The following OECD assessment and recommendations summarise Chapter 2 of the Economic Survey of Japan 2006 published on 20 July 2006.
The new monetary policy framework announced following the end of quantitative easing…
Inflation turned positive in the first quarter of 2006, with the core consumer price index (the OECD definition, which excludes food and energy) rising by 0.2% year on year. However, the continued decline in other price measures, notably the private consumption and GDP deflators, suggests that some deflationary pressures remain. In March 2006, the Bank of Japan ended the quantitative easing policy introduced in 2001, which had supported the economic expansion by keeping the short-term interest rate at zero and long-term rates at low levels, while forestalling financial-sector instability by providing enormous liquidity to banks. With the end of quantitative easing, the central bank unwound the run-up in reserves since 2001 and then started to move away from a zero short-term interest rate with a 0.25% hike in July 2006. The Bank plans to continue purchasing long-term government bonds at an unchanged rate, which is likely to help maintain financial-market stability. The Policy Board also announced that 0 to 2% is its understanding of what constitutes price stability in the medium to long term, the first time that it has specified an inflation range.
Deflation is coming to an end
Year-on-year percentage change
1. Japanese core CPI excludes fresh food only, while the OECD core CPI excludes food and energy products.
Source: OECD Economic Outlook 79 database, Ministry of Internal Affairs and Communications and Cabinet Office.
…should be revised to ensure a definitive end to deflation
The exit strategy from quantitative easing and zero interest rates is a special challenge for the Bank of Japan. While the announcement of the Board Members’ understanding of price stability enhances transparency, the fact that the inflation range will be reviewed each year makes it less useful as a guide for market expectations over the medium term. The framework announced in March also allowed considerable flexibility to the Bank in moving away from zero interest rates in order to limit long-term risks. Given uncertainty about the rate of potential growth and the size of the output gap as the economy emerges from deflation, the Bank should be cautious in raising interest rates. It needs to be sure that inflation is sufficiently positive to minimise the risk that a negative shock could push Japan back into deflation. Although the Bank ended the zero short-term interest rate in July, waiting until inflation moves further above zero – such as a 1% rate of increase in the core consumer price index – before raising interest rates further would also support the expansion. This suggests that the Bank should review the understanding of price stability and increase the lower end of the range to give an adequate buffer against deflation, as the zero floor is too close to deflation for comfort. Such an approach to monetary policy would reduce market expectations of interest rate hikes, which helped to drive up the long-term interest rate from 1.6% when the quantitative easing policy ended in March to 2% in May, accompanied by exchange rate appreciation. Avoiding a premature rise in long-term interest rates while the GDP deflator is still declining is also important for progress in fiscal consolidation.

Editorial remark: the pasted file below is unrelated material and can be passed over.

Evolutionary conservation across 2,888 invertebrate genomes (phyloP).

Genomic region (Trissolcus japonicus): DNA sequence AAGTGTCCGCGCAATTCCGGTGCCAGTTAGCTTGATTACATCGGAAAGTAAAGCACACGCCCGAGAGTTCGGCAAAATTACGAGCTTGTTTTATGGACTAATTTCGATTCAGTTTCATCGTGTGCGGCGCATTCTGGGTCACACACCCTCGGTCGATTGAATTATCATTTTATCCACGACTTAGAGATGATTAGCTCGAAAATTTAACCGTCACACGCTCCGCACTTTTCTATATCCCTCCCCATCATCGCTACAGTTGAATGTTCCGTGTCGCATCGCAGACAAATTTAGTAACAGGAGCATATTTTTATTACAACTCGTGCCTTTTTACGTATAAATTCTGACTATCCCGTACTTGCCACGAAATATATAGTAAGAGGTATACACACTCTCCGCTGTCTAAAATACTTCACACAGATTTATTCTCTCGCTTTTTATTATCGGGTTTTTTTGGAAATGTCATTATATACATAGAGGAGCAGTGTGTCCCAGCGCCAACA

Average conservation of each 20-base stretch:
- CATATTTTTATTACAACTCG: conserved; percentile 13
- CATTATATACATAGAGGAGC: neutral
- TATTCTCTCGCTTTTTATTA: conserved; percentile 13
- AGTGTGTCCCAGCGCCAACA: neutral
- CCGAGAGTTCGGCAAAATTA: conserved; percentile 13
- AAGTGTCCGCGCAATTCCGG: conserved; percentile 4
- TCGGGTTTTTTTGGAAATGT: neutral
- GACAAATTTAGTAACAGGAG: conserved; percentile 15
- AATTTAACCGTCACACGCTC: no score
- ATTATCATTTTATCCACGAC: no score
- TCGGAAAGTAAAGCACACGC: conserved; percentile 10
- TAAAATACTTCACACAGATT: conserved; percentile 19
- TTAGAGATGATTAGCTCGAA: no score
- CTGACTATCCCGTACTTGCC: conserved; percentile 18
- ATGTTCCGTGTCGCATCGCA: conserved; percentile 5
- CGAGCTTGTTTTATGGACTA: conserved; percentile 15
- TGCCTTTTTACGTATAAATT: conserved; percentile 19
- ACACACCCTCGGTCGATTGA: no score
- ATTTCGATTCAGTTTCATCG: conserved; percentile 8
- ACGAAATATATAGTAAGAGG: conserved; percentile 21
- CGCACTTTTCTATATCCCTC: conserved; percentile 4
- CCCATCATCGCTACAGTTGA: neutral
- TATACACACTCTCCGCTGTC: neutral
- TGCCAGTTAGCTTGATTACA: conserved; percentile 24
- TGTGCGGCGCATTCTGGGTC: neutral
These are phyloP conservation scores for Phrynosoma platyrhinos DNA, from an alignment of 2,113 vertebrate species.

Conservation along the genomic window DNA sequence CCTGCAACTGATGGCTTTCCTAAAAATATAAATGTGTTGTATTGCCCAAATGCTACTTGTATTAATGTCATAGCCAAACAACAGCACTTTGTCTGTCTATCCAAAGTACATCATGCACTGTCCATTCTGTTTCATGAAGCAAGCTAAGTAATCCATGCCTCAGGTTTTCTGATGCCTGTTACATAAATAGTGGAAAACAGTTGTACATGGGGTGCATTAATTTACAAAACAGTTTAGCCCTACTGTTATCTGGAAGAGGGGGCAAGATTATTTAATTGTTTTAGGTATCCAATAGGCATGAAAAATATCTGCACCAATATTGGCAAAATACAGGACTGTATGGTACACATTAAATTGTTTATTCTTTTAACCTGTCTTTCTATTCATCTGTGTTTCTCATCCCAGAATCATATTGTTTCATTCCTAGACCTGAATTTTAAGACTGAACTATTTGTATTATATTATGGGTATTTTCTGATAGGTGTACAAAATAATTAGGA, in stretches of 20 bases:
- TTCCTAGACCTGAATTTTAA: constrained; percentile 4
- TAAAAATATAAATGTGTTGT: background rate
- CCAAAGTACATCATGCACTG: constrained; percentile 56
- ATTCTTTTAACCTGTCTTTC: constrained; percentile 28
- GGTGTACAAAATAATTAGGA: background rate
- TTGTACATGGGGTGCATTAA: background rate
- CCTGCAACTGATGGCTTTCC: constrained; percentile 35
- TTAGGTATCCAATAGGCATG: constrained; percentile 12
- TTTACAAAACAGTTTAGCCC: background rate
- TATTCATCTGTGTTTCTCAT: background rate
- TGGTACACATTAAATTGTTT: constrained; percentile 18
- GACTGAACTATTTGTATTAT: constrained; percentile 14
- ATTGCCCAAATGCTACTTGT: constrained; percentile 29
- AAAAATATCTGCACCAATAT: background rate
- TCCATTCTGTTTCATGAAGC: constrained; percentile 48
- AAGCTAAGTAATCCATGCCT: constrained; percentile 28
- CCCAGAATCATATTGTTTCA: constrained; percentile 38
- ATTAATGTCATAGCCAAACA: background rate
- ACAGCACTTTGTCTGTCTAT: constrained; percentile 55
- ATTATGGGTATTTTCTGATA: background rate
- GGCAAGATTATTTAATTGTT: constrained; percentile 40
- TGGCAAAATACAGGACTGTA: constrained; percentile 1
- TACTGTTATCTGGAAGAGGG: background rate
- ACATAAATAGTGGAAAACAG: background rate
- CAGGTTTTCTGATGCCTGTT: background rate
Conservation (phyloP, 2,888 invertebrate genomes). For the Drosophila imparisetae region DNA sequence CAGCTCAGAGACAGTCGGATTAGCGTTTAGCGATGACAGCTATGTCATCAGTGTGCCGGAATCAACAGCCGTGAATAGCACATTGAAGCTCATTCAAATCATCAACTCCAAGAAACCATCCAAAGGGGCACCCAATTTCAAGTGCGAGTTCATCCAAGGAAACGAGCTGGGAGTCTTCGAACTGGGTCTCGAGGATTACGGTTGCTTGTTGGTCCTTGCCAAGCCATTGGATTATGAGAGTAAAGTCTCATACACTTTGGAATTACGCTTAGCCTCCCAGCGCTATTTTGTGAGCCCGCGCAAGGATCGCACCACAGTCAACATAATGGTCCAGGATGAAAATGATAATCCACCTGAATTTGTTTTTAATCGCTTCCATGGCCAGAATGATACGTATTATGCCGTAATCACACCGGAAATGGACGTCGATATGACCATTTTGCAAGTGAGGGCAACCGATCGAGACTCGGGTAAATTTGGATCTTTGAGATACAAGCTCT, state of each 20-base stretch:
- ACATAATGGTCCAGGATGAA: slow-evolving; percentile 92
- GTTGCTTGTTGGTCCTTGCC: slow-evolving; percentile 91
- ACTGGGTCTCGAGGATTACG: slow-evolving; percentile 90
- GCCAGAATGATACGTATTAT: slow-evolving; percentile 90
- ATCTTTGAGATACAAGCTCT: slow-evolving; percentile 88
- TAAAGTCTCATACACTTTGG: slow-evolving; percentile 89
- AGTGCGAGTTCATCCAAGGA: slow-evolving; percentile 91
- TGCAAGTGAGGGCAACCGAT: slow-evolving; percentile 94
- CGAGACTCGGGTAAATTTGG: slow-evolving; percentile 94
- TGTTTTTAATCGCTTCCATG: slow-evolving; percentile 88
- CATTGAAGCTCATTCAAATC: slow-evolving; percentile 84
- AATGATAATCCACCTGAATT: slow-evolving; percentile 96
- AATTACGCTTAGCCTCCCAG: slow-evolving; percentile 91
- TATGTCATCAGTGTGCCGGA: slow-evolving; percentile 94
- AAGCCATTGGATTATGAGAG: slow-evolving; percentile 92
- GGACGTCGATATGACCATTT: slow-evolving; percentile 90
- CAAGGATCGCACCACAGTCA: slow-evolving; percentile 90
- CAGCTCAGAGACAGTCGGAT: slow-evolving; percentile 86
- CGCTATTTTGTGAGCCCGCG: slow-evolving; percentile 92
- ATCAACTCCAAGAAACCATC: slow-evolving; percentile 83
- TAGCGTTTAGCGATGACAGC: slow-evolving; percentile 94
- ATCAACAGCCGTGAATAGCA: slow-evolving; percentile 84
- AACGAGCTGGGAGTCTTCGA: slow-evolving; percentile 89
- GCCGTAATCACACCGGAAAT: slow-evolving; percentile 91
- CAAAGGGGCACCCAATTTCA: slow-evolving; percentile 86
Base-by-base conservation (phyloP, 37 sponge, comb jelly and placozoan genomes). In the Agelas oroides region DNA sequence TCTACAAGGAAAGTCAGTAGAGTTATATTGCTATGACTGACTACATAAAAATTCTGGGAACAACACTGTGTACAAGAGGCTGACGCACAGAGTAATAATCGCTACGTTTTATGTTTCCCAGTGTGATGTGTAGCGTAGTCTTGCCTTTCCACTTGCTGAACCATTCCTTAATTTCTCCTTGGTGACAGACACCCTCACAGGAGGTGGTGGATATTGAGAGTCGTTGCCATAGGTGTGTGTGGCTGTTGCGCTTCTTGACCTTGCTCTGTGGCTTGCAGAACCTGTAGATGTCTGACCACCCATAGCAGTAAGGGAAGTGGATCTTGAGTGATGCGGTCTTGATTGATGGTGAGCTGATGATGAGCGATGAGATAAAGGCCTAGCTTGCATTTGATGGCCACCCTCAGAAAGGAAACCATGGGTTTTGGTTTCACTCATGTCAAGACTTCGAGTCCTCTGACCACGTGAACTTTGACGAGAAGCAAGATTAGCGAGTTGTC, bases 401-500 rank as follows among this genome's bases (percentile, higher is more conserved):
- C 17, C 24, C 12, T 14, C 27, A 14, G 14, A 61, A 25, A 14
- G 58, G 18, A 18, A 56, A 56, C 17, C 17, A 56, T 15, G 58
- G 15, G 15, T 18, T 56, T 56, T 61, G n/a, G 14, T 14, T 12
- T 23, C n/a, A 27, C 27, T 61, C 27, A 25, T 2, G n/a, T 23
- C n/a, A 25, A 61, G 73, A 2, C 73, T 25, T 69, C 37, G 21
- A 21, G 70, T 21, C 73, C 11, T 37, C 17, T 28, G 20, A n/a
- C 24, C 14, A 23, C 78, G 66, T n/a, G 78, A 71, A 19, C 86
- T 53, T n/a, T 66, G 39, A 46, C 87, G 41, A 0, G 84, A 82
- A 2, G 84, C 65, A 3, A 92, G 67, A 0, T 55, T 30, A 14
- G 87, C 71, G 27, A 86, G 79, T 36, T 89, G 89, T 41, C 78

Further reform of the banking sector is essential to a sustained economic expansion
Avoiding a substantial, premature rise in the long-term interest rate would also be beneficial to banks, whose holdings of long-term government bonds increased significantly during the quantitative easing period. Maintaining the improved financial health of banks is important to sustain the upward trend in bank lending, which recently turned positive for the first time since 1996. There has been considerable progress in reducing the non-performing loans of the major banks. The supervisory authorities should maintain pressure on the banking sector to strengthen its capital base and encourage the regional banks to continue reducing non-performing loans. While regional banks play an important role in lending to small and medium-sized enterprises, the government should avoid moral hazard that would create additional non-performing loans. In addition, the profitability of the banking sector would be improved by scaling back the role of public financial institutions. Perhaps the top priority is the privatisation of Japan Post, the largest financial institution in the world. The authorities should achieve a complete divestiture of the government’s holdings in Postal Savings and Postal Life Insurance by 2017 at the latest. A level playing field with private financial institutions should be established before restrictions on the activities of Postal Savings and Postal Life Insurance are removed. The rationale for public financial institutions, whose lending amounts to almost one-fifth of that of private financial institutions, should be carefully examined and their activities should be reduced and subjected to clear budget constraints. Such an approach would reduce unfair competition with private financial institutions, while helping to cut wasteful government spending.
The share of public financial institutions in total loans has risen since 1990
Source: Bank of Japan.
How to obtain this publication
The Policy Brief (pdf format) can be downloaded. It contains the OECD assesment and recommendations but not all of the charts included on the above pages.
The complete edition of the Economic Survey of Japan 2006 is available from:
For further information please contat the Japan Desk at the OECD Economics Department at email@example.com. The OECD Secretariat's report was prepared by Randall Jones, Tadashi Yokoyama and Taesik Yoon under the supervision of Willi Leibfritz.